This is the trailer for The Age of Aerospace. You can watch the entire documentary series online here: theageofaerospace.com
During this sequence about the revolutionary design of the B-17 bomber, I wanted to bring the audience into the mind of engineering genius Ed Wells. Having joined Boeing at the age of 21, Wells spearheaded the design of the B-17. I wanted to bring his original sketches to life and show what might have been going on inside Wells' head as he sat at his drafting table.
Using several references of maps from the era, I reconstructed the Pan American Airways system map for this sequence on the every growing and expanding empire of aviation entrepreneur Juan Trippe.
How do you seamlessly mix original illustrations from different sources with 3D models and modern rendering and compositing? This was the design challenge for this sequence about the enormous engineering hurdles facing the development of the Saturn V. It was very important to retain the integrity of the source material and blending in modern elements in a way that felt natural.
We had access to many scanned sketches by Werhner Von Braun, a former German WWII rocket scientist, who is credited with leading the development of the Saturn V which would take the Apollo astronauts to the moon. Though his work in Germany was for the military, his childhood sketches showed that he had imagined sending humans into space from a young age.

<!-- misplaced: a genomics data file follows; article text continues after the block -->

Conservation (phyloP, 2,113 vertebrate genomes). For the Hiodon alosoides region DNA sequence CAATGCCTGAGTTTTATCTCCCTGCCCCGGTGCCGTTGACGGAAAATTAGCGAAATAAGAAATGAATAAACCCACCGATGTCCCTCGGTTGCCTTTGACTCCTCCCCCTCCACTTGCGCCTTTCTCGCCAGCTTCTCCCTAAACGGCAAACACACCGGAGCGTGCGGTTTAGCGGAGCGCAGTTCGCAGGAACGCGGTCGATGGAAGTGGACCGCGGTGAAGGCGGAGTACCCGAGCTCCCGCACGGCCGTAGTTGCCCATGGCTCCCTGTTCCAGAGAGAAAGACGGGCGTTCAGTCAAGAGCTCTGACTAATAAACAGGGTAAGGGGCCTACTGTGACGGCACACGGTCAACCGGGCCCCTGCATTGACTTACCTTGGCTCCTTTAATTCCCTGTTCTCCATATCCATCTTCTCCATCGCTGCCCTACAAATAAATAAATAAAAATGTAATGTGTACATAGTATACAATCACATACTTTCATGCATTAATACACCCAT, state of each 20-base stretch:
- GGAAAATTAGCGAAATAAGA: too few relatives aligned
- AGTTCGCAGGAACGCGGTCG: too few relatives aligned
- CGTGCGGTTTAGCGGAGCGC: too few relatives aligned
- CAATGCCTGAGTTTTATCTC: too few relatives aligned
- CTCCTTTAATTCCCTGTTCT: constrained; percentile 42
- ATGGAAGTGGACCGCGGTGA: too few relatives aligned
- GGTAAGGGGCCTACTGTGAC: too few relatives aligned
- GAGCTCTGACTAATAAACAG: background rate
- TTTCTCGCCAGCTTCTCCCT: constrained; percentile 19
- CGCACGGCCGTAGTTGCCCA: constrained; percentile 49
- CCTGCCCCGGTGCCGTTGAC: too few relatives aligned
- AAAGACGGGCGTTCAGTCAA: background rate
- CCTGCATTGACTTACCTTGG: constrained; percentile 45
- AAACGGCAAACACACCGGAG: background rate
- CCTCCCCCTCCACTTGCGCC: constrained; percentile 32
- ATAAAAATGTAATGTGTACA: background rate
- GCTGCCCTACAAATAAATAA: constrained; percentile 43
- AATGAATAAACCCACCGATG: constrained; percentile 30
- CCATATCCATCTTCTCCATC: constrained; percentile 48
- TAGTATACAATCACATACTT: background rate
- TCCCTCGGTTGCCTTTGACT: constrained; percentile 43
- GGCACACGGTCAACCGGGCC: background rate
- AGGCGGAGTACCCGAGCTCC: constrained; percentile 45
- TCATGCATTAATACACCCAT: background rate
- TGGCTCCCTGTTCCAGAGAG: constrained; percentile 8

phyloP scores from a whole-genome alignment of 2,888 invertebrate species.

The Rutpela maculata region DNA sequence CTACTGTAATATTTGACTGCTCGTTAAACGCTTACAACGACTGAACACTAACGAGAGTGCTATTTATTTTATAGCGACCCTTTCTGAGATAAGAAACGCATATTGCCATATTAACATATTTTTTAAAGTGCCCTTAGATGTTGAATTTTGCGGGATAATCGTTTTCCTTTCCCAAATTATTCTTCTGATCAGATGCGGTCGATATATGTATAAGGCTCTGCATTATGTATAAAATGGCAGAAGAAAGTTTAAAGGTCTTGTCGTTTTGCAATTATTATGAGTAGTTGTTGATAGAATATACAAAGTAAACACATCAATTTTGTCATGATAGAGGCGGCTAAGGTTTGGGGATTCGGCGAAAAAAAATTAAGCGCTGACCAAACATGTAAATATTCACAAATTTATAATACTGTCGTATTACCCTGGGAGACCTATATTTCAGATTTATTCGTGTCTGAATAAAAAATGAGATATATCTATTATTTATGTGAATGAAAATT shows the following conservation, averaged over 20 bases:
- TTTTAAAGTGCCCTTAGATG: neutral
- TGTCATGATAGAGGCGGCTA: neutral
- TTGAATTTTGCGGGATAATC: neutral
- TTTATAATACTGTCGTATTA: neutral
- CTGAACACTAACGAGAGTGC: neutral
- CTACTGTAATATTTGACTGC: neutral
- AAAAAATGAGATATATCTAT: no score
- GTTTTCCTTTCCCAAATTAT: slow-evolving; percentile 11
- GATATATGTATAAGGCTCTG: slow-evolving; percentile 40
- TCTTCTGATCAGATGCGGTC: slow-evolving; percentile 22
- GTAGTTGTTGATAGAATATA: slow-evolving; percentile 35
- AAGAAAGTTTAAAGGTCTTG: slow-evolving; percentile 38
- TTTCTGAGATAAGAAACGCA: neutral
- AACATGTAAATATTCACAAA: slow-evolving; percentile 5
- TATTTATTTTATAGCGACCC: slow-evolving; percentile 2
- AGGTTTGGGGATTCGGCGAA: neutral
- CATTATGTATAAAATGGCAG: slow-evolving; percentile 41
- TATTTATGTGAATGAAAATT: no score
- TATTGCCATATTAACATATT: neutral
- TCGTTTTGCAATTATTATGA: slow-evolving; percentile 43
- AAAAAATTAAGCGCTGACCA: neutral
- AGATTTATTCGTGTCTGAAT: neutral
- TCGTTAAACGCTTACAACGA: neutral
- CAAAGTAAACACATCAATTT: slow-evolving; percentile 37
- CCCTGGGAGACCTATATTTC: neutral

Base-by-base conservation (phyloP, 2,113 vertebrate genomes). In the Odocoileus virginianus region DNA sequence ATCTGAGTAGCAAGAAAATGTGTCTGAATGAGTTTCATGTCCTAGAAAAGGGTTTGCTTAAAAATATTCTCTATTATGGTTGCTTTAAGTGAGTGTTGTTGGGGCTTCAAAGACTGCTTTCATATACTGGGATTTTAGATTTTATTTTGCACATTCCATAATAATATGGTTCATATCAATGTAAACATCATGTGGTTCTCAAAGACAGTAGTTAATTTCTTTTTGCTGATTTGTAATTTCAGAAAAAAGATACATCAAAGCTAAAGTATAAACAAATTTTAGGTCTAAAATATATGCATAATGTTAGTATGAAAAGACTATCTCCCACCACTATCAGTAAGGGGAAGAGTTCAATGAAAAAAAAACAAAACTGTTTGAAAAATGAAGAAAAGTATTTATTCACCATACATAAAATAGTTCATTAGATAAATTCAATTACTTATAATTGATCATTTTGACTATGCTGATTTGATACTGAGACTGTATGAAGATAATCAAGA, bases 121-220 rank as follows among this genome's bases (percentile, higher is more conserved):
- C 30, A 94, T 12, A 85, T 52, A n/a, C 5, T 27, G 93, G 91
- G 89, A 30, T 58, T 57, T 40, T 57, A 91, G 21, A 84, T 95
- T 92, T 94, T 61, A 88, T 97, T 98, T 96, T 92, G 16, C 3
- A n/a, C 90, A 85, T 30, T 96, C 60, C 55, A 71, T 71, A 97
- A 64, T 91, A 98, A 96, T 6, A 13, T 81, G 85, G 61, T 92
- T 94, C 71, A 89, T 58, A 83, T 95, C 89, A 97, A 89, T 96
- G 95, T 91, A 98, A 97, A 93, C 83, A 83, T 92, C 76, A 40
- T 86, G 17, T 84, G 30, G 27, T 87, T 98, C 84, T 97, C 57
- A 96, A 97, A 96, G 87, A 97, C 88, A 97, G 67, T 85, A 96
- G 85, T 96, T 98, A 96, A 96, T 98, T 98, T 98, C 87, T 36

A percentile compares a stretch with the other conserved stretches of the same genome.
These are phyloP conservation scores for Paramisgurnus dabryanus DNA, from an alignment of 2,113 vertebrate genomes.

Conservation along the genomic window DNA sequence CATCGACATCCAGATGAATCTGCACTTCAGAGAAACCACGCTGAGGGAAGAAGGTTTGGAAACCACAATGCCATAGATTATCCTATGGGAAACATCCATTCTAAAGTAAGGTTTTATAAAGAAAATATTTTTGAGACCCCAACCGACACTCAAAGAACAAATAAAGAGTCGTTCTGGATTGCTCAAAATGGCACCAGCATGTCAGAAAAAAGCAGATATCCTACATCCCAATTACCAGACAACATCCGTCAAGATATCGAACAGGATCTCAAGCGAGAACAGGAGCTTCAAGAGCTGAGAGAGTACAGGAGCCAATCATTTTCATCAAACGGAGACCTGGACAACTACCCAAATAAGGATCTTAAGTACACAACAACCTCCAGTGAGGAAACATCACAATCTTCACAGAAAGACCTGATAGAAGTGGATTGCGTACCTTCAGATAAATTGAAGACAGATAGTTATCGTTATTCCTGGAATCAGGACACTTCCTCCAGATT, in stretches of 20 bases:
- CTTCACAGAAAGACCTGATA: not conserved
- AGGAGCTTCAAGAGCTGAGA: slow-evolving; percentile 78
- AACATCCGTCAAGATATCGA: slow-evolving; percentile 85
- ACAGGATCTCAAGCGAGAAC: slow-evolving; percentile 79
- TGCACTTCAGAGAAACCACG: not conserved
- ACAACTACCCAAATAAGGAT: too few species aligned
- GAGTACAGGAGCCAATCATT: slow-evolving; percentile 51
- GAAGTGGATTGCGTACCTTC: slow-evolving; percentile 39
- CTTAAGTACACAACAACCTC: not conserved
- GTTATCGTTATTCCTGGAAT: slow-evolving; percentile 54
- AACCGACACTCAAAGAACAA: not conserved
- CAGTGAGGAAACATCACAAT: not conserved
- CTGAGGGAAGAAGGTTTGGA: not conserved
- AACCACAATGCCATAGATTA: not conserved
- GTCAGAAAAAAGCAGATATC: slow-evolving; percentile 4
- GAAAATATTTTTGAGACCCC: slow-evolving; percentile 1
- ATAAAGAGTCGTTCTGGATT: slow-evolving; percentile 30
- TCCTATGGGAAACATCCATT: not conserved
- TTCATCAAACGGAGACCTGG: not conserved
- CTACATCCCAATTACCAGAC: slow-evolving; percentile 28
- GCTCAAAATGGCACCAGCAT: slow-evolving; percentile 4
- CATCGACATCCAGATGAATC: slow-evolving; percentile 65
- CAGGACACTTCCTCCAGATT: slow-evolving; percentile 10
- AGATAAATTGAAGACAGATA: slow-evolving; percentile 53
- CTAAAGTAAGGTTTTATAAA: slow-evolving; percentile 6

Some were unfinished and some were quite detailed. I wanted to imagine what Von Braun's sketchbook might have looked like as he sat at his desk dreaming of space travel.
There was an enormous amount of technical documents availalbe to the film making team, including the complete flight manual for the original Saturn V! These very complex mechanisms are presented with a beautiful simplicity in many of the schematic diagrams. I attempted to portray this balance of complexity/simplicity during this segment about the many individual parts that make up the much larger systems of the Saturn V,